In order to keep the air clean in certain zones, some German cities have issued driving bans for older diesel vehicles. Disregard can be expensive, but not everywhere.
At the latest since the introduction of environmental zones and the obligation to display particulate matter stickers, motorists have had the issue of pollution in conurbations on their radars. In order to get the air even cleaner, some cities have to go even further and impose driving bans on older diesel vehicles. Most recent example: Munich. A diesel driving ban for Euro 4 vehicles has been in effect in the environmental zone since February 1st. According to the Süddeutsche Zeitung, this affects 70,000 vehicles registered in the city alone.
From October 1, 2023, Munich even wants to extend the driving ban to Euro 5 diesel - which will affect an additional 70,000 car owners. For classification: We are talking about cars that are not even ten years old, such as a VW Golf 7. Anyone who drives anyway is no longer a trifle. The Bavarian capital wants to punish a violation of the zonal diesel driving ban with a fine of 100 euros — plus an administration fee of 28.50 euros.
Many exceptions allowed
Cities like Munich have to act in this way because after a lawsuit by the German Environmental Aid (DUH) and the German Traffic Club (VCD) they were obliged to an air pollution control plan. Specifically, it is about the excessive nitrogen oxide pollution (NOx), which is generated locally, above all by older diesel models without SCR catalytic converters. Only from the Euro 6 emission standard onwards are almost all cars and commercial vehicles equipped with SCR catalytic converters.
Because not all drivers can afford a modern Euro 6 diesel, many cities have defined generous exemptions. Munich, for example, excludes nursing staff and people who work in shifts from the ban. Residents, craftsmen and suppliers can also apply for an exemption. In addition, visits to the doctor should not be impeded by a driving ban. The German Environmental Aid has already announced that it will take a close look at these exceptions.
Such a driving ban can only be controlled with increased effort. After all, Euro 4 cars also have a green particulate matter sticker and cannot be identified from the outside. The police and public order office must therefore either take a look at the vehicle registration document or ask the registration office how the vehicle is registered. In some cities, many violations have already been punished during such controls. In Stuttgart, 1,550 fine notices (EUR 128.50 each) were issued in the first ten weeks after the introduction of the "small environmental zone" in the city basin.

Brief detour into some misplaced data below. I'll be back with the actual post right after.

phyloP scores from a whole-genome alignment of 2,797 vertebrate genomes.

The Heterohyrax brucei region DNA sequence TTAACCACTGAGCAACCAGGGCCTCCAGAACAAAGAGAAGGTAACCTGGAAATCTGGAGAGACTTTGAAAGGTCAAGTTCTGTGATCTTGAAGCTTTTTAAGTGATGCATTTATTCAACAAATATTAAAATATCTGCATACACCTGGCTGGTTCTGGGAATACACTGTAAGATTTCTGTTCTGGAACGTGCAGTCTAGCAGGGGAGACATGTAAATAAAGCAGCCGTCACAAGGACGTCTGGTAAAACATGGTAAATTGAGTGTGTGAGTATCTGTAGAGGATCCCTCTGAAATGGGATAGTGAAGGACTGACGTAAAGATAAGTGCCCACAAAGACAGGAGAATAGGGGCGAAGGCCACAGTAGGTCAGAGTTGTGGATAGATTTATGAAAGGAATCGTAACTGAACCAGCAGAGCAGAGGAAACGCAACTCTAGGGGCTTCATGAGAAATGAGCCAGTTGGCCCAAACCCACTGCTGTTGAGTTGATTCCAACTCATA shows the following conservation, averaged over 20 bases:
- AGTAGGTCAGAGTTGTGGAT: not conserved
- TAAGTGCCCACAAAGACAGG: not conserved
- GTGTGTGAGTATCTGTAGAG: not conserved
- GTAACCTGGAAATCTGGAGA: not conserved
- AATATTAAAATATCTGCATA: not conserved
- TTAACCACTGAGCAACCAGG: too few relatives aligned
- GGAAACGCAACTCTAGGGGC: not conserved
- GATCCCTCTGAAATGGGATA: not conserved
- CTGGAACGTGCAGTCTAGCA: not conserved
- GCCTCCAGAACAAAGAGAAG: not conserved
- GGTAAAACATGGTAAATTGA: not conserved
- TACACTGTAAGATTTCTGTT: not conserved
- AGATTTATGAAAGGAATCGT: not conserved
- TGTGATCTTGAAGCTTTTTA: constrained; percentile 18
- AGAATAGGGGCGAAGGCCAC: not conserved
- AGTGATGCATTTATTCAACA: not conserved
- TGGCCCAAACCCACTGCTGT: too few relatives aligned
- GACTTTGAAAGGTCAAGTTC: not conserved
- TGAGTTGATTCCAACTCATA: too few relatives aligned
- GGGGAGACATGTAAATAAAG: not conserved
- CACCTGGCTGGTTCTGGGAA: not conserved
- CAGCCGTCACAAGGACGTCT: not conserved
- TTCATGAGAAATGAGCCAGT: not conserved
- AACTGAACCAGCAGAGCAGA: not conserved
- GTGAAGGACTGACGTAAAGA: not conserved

Munich is granting drivers a grace period of two weeks. Until mid-February, the police will only admonish diesel sinners.Then, however, days and weeks of action follow, during which there are more controls and penalties. Munich is not alone in this approach. Also in Hamburg (here an offense costs 25 euros), Darmstadt, Essen or Gelsenkirchen you can now find road blocks in some areas.
There is no nationwide regulation for bans on driving through. This also applies to the fine. The situation is different with the fine dust sticker. Anyone who makes them illegible, attaches them incorrectly or omits them entirely is now fined 100 euros. There have not been points in Flensburg since 2014. The fine will also be collected if the registered license plate number does not match that of the car.
Berlin and Cologne without bans
In the German capital, too, there was a temporary driving ban on diesel with the Euro 5 emissions standard and worse on some streets. However, the Berlin Senate has now lifted all eight local drive-through barriers because the nitrogen oxide limit of 40 micrograms per cubic meter of air has been undercut by far. Instead, the speed limit in the affected areas is now 30.
Diesel driving bans should be introduced in Cologne from April 2019. This was determined by the judgment of the administrative court in November 2018. However, the state government of North Rhine-Westphalia has appealed to the Higher Administrative Court of North Rhine-Westphalia in Münster. To date, no driving ban has been imposed in the Rhine metropolis.
In some German cities such as Munich and Stuttgart, the passage restrictions for older diesel models with the Euro 4/5 emissions standard or older are being implemented more and more strictly. Diesel sinners have to reckon with a fine of almost 130 euros. However, there is no nationwide uniform regulation. On top of that, many exceptional cases are tolerated. In most German metropolitan areas there are no driving ban zones for older diesel models.